I have been doing these for a while and they are normally pretty popular. They take a little bit of prep work, but patrons are usually very happy at these screenings. In case you aren’t familiar, interactive film screenings are programs where a movie is shown and the audience is given a script to participate in the show. For instance, in the Princess Bride, you can boo every time to you see Prince Humperdink or blow bubbles whenever “love” is mentioned.
A few of my favorites have been Elf, Willy Wonka and Harry Potter. I have done The Princess Bride twice and while the crowds weren’t as large, the enthusiasm was not in short supply! I’ll have some of my scripts linked below, as well as a link to scripts other libraries have used. I personally like to create my own scripts because I find that most other scripts have you perform one action, one time, which I don’t feel is fun for the audience. I like to find repeating elements in a film and use them over and over. For example, in Elf, you are going to see a lot of snow and yellow cabs (in fact you will see a lot of snow in ANY Christmas move, you will see a lot of yellow cabs in ANY movie set in NYC), so I had the audience blow bubbles whenever they saw snow and blow their noisemaker when they saw a cab. Pretty simple, right?
Other notes; NEVER give the kids something they can use as a sword and have them act out violence, they will continue to use the swords way past the scene. Tweens are the ones who get in the most trouble at these things; their parents think it’s safe to sit on a different row than their kids, and you are the one left trying to stop siblings from murdering each other with a glowstick. Kids also just like yelling “boo” at the bad guy, and to be quite honest, it’s fun!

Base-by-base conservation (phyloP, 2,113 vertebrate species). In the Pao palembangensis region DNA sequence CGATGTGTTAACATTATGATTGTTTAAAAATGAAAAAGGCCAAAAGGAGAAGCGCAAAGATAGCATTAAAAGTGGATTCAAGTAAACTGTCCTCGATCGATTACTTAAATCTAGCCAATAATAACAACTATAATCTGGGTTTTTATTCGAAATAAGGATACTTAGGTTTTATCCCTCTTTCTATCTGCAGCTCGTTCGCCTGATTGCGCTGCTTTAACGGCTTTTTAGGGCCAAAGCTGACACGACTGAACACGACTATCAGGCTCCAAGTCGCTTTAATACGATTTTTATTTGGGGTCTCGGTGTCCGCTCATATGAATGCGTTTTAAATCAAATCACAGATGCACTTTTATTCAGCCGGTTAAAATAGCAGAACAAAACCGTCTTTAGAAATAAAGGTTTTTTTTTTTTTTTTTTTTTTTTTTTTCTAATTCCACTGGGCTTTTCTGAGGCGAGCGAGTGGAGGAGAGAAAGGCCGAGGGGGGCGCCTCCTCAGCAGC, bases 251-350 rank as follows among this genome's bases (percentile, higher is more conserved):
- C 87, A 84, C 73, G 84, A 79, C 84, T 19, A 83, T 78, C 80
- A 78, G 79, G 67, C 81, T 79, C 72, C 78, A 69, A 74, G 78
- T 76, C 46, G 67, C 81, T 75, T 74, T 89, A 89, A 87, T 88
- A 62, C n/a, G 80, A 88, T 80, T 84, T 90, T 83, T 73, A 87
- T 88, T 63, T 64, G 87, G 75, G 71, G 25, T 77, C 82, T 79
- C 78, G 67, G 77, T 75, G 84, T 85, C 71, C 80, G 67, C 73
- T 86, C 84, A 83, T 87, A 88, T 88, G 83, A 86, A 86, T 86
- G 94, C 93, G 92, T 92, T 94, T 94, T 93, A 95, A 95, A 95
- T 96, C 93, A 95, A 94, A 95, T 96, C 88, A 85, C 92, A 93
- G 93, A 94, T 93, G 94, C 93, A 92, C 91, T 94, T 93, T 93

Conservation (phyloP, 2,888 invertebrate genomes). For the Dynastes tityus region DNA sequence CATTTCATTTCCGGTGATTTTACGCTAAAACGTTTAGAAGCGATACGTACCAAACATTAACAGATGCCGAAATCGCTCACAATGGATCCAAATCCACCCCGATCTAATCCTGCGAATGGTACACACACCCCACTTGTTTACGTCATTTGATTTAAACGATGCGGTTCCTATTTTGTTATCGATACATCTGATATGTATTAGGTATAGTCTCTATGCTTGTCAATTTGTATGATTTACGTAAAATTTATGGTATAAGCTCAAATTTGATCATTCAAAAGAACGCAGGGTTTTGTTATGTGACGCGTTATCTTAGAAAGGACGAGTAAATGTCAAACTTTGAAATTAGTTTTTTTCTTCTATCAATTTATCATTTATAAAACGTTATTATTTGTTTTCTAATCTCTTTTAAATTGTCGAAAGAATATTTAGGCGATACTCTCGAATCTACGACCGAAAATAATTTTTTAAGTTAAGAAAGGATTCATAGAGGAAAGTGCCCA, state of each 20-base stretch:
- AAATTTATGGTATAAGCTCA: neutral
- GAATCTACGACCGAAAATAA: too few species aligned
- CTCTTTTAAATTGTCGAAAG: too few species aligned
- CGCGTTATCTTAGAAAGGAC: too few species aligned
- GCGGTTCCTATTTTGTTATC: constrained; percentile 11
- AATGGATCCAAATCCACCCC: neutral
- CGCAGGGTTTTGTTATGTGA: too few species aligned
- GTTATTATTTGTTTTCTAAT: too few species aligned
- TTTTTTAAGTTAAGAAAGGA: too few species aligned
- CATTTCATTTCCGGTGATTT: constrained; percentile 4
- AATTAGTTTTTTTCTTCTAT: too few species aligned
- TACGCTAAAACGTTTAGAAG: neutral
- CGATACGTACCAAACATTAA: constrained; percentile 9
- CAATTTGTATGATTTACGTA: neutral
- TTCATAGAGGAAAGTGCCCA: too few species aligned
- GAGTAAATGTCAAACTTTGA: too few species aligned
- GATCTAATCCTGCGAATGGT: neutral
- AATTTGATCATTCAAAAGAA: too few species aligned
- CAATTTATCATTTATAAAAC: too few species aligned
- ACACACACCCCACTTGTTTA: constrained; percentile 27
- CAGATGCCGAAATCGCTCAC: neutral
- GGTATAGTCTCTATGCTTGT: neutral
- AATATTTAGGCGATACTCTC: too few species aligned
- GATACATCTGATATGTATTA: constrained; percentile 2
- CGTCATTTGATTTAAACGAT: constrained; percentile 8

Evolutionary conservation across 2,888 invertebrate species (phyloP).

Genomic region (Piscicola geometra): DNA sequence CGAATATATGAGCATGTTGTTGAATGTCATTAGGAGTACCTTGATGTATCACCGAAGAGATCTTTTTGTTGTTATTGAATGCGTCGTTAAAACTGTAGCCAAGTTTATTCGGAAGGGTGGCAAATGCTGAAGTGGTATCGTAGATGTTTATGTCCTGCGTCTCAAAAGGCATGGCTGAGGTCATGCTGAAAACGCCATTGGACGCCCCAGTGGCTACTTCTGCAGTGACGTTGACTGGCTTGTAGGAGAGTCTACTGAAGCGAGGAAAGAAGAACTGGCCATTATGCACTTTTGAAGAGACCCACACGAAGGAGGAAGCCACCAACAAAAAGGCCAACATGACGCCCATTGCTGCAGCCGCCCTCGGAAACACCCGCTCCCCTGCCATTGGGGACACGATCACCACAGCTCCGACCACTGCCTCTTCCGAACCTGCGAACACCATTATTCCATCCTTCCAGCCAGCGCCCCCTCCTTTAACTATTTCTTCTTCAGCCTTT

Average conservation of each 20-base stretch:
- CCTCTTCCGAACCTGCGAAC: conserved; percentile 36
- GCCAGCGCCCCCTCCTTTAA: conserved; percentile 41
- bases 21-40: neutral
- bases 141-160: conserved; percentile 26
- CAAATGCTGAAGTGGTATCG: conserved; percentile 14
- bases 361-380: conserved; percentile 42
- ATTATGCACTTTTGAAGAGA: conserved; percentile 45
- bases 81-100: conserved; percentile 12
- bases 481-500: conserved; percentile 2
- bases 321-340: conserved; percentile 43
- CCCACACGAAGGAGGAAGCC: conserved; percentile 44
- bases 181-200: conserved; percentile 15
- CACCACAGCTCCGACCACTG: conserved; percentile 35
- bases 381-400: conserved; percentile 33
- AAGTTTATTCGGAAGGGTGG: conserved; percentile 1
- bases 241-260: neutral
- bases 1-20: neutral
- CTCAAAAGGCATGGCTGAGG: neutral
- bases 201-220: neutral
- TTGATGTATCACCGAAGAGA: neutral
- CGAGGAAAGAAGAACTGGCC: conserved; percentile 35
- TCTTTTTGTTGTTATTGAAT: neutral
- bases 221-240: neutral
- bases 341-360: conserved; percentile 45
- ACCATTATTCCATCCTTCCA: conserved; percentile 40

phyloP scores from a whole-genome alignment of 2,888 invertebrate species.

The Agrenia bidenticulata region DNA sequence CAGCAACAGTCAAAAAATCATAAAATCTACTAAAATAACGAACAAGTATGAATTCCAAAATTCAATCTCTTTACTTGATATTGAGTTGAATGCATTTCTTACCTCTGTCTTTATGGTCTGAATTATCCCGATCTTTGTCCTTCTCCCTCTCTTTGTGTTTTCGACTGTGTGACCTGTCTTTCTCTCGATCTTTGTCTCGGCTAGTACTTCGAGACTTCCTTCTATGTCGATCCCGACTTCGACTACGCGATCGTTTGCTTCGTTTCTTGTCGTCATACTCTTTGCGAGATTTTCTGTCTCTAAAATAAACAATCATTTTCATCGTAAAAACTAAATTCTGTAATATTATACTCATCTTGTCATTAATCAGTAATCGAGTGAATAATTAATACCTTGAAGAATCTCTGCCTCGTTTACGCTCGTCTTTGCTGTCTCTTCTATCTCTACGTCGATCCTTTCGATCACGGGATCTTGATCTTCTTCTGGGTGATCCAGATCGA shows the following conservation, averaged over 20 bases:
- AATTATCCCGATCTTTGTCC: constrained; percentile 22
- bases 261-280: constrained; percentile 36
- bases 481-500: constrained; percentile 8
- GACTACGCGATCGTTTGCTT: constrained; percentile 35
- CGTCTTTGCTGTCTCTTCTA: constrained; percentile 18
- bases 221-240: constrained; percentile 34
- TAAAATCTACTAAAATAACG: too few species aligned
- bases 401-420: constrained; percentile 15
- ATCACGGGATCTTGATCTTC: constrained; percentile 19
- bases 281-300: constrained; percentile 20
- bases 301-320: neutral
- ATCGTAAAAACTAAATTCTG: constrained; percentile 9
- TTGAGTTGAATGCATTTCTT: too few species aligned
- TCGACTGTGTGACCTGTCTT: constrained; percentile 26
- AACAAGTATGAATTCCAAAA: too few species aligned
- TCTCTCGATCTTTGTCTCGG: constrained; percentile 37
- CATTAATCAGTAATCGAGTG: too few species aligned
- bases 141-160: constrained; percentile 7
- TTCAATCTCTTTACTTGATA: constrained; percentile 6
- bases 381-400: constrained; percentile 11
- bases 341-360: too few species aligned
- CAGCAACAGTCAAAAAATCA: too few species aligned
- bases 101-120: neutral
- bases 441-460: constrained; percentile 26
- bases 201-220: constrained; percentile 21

I have also started incorporating water guns and silly string into the screenings and kids have really enjoyed that. Confetti is usually thrown at these events, so make sure you have an understanding director and a bribe for the janitorial staff.
The props are placed into a brown lunch bag and sometimes I can buy stickers to seal the bags and create a nice presentation. I plan for about 60 and always run out. I try to only let kids ages school age and older have a prop bag because it’s generally lost on younger kids. This also helps make sure that little ones don’t get ahold of an allergen when there is candy involved. I usually just fill the bags assembly line style. I always try to have the bags assembled about a week before to make sure I have all the supplies I need and have time to order more if needed. I add a script to each prop bag as well as putting a poster copy on the wall on each side of the screen.
Here are my scripts;
Harry Potter and the Sourcerer’s Stone (not listed but we added spraying the audience with water guns during the storm and silly string when they met the Devil’s Snare.
Rocky Horror Picture Show
A Christmas Story